Minimizing Astigmatism in Cataract Surgery

Sumit (Sam) Garg, MD


October 19, 2017


I found this study to be interesting given the various approaches that surgeons have to orient toric IOLs.

One key to toric IOL orientation is accurate determination and marking of the reference axis. In my experience, marking "freehand" with a pen is fraught with potential errors. For all measurements (eg, biometry, topography/tomography), it is important that patients be measured in an upright position. If not, one can experience significant errors in the orientation of the toric IOL.

Additionally, management of the ocular surface (eg, dry eye disease, tear film quality) and repeatability of measurements are vital.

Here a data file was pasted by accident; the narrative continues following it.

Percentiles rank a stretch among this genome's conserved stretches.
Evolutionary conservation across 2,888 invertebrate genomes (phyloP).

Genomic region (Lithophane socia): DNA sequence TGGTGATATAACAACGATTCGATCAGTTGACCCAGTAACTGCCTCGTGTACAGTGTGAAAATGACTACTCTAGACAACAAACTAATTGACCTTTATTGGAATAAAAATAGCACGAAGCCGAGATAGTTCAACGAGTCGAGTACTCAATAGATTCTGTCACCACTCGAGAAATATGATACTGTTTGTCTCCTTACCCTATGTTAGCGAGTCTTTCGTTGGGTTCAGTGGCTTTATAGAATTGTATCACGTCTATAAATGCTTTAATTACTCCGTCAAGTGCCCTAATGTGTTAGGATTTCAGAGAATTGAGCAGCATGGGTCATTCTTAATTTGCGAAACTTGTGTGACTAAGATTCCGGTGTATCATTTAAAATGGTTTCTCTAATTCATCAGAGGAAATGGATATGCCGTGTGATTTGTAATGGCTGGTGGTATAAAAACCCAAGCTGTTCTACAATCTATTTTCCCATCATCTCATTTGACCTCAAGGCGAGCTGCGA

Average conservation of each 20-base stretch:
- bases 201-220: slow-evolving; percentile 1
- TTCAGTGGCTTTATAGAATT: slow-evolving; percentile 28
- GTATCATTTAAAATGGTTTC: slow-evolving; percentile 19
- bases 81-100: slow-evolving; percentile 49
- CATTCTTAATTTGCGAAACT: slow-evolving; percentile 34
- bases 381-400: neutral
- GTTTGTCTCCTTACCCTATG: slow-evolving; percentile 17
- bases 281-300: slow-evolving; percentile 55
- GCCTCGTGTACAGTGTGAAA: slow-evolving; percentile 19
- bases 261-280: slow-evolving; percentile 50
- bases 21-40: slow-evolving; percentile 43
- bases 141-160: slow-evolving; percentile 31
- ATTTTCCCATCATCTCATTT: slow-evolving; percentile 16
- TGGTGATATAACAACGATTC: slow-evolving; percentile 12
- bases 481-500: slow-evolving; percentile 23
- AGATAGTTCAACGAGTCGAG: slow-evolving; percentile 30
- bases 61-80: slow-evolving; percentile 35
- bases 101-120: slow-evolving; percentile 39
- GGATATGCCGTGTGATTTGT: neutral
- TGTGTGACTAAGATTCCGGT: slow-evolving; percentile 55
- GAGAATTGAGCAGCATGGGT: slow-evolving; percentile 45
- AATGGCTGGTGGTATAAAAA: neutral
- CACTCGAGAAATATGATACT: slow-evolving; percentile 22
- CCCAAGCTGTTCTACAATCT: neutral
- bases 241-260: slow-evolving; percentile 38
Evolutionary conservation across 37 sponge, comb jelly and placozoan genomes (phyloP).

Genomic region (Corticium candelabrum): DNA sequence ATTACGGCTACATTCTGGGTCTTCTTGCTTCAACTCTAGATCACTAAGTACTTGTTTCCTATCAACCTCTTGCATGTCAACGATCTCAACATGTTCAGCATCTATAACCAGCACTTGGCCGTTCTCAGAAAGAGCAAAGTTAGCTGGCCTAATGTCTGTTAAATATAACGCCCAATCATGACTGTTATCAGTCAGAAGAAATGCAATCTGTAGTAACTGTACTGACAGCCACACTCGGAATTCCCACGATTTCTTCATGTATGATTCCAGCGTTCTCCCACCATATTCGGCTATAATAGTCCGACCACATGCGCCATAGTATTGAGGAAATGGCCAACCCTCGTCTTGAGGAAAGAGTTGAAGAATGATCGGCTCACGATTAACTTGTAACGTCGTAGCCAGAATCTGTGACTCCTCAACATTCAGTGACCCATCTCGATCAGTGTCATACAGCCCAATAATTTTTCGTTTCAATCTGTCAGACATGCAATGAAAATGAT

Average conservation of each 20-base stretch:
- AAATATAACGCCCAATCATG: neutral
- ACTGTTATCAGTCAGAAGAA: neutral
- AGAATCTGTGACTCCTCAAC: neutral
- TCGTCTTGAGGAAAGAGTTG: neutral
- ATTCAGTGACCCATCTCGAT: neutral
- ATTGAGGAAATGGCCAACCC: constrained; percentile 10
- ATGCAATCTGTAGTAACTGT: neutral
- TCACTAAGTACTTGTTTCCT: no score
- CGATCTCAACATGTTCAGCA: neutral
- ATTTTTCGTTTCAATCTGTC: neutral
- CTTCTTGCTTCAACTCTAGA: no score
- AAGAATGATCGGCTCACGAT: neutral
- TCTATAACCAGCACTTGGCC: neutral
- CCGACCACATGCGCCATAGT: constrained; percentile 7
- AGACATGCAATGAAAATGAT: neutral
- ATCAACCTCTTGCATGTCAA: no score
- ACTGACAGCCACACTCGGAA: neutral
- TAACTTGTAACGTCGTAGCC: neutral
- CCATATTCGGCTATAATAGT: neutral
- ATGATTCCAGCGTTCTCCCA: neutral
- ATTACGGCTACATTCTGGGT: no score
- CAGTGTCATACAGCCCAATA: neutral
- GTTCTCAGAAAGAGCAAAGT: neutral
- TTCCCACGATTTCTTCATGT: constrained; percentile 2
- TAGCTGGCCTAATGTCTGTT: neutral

This study highlights that both intraoperative aberrometry and intraoperative markerless guidance are effective in helping to achieve low amounts of astigmatism with a slight edge toward markerless guidance.

With the increasing availability of presbyopia-correcting toric IOL platforms, accurate and repeatable methods for toric IOL orientation are needed. There is no foolproof method for toric IOL orientation, and there are certainly patient factors that play a role. Perhaps with additional studies, diagnostics, IOL technologies, improved toric calculators, and intraoperative tools, we may approach LASIK-like predictability for our refractive cataract patients.


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